I am so excited to finally be able to post this! I feel like this project dragged on forever. Not because the chair itself took a long time, but I had to wait for my cord foot, and then found out that I ordered one that wasn’t quite what I was looking for. So then I decided to see if they made a double cording foot for my Bernina, and…they do. And what’s worse? They had it in stock at the sew shop. Doh! I could have been done with this on Monday. But oh well, it’s done now, and I can’t wait to share it with you!
Ok, so remember that chair? Nothing TOO wrong with it. I’m sure lots of people would be fine to leave it in their rooms just the way it is. (or maybe they would take the plastic off first. To each his own…)
I had had big plans for this chair, though. I’m trying to veer away from the “plain Jane” thing now, and try something new. This fabric was screaming my name when I saw it.
You can find this fabric at Fabric.com. It’s called Madison Black/Cotton Candy. It’s only $6.98 a yard, y’all! (omg, Texas has rubbed off on me!!)
So the first thing I did was take the plastic off. I mean, really, who was that helping? It was taped on.
Then Abby and I spent a good hour or two taking the fabric and foam off and removing staples. Let me just say, I don’t know who is actually able to remove staples with a flat head screwdriver. These stapes were in there GOOD, and I had to break out the handy dandy butter knife to get underneath them! Here she is down to bare bones.
The chair’s arms were actually coming out of the joints a little, so I wiggled them out some more and put wood glue in there to secure them both up. Of course, wouldn’t you know, my C-clamps were not long enough so I had to rig this little do-dad up. I used a ratcheting strap to pull the arms tight into the joints for a good 24 hours.
Then, I took her outside to give her a light sanding. I hate sanding, so I’ll be honest, I didn’t spend a lot of time doing this, just giving it a little tooth and taking off the sheen of the gloss. I just used a sanding sponge (220 grit) for this.
There was a good chunk taken out of the very top of the piece, so I filled it with some wood putty, and when that was dry, gave it a little sanding to smooth it out.
At this point I broke out the spray paint. I used this:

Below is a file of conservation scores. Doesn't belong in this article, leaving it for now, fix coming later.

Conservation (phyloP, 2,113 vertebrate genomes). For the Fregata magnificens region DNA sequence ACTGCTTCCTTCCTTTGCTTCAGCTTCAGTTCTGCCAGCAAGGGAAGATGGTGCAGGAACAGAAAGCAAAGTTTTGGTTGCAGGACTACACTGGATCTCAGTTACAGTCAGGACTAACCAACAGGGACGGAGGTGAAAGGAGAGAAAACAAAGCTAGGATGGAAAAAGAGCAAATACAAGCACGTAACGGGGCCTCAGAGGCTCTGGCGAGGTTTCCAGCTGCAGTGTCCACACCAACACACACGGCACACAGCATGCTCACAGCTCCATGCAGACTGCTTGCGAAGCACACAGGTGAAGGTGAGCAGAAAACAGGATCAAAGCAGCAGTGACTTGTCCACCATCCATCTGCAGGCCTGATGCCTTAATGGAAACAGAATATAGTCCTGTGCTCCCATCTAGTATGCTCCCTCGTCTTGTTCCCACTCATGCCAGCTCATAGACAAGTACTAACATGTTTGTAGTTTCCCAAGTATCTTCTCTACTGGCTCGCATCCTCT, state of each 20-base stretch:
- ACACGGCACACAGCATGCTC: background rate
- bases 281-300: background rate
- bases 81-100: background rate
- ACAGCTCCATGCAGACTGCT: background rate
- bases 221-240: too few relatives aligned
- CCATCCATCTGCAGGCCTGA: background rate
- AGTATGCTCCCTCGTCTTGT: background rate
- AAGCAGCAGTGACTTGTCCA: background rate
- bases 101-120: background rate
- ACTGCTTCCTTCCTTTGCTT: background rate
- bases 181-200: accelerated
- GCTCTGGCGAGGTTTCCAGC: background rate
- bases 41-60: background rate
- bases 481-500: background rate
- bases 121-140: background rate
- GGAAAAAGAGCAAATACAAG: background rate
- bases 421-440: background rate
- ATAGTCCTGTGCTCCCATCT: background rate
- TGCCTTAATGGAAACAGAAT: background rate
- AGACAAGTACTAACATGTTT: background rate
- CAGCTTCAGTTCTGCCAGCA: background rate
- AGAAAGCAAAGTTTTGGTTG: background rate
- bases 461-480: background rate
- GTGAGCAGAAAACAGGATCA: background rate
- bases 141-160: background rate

I found that it covered VERY well. It says 2x for a reason. I also really liked the spray part of the can. It’s got a nice grip on it, not just one of the old button pushy types we’re all so familiar with. It was well designed. I loved the satin finish on this chair. I used about 1.5 cans on the chair to ensure full coverage.
All of this stuff I could have figured out on my own, but when it comes to the actual upholstery stuff, I really have Design Intervention to thank. She did a Reupholstery 101 that outlined what to do here, and I followed all of the steps she has outlined there. (be sure to check out her Reupholstery 101 and now 202 class she has! They’re great.)
I saved the original fabric that I pulled off the chair to use as a template for the new fabric. When you do this make sure to leave some extra around the edges, so you have something to pull on when you’re stapling. I decided to do the easiest part of the chair first. For the back I needed to first put in the fabric that shows through to the backside of the chair. I laid the fabric in, being sure to center the design (because in my opinion, nothing ruins a fantastic upholstery job faster than off center fabric!!!) Then, I staped once at the top, stretched it, and stapled in the middle of the bottom.
When my design was centered, I made my way around the sides being sure to alternate left, right, top, bottom, each time so I could get it nice and taught, and keep it centered.
Then, I centered the foam piece in the middle…
And another piece of fabric on top, again, being sure to center the design.
In the same manner I used to staple the back of the chair, I stapled this piece of fabric in, starting at the top once, the bottom once, and then alternating my way around, being sure to keep the fabric taught as I stapled. Then I cut the fabric pretty closely to the staples, leaving me with this.
For the cushion, I laid the wood base back down, put the foam back on, and centered the fabric and began by stapling once in the back, and then once in the front to secure the design in place. Then I stapled once on each side. When I got to the arms, I followed the directions she posted at Design Intervention on day 3. Then, I just made my way around the base of the cushion stapling as I held the fabric tight so as to avoid puckering as much as I could. Then, when I was all done stapling, I again cut the fabric close to the staples.
And here is where the chair sat for a week or so. I really wish I had checked back to the 101 verify that I was ordering the right thing. I mean I’ll still use the cord foot I ended up getting, but I hate waiting, and I could have finished this chair so much sooner!
When I finally picked up the double corded foot today, I set off to make the double welted cord. Follow the first link to Design Intervention up there to find out how I did it. I really was easy and I ADORE the way the cording turned out! I think it looks so much more professional than buying the generic black cord at Hobby Lobby or something.
When you’ve got your cord, grab your hot glue gun and get to work!
(is this perspective tripping you out?)
I finished off both the back and the cushion and took her outside for a photo shoot.
I’m sure my neighbors think I’m a loon taking pictures of a chair in the front yard.
It’s not perfect, but you know what? I’m dang proud of my first reupholstered chair!
Plus, I had a lot of fun doing it! And isn’t that what we’re all after? Satisfaction?
I’m completely satisfied with the outcome.
Actually, I’d venture to say…I’m giddy.
Now I can’t wait to get to the room that this chair will go into. haha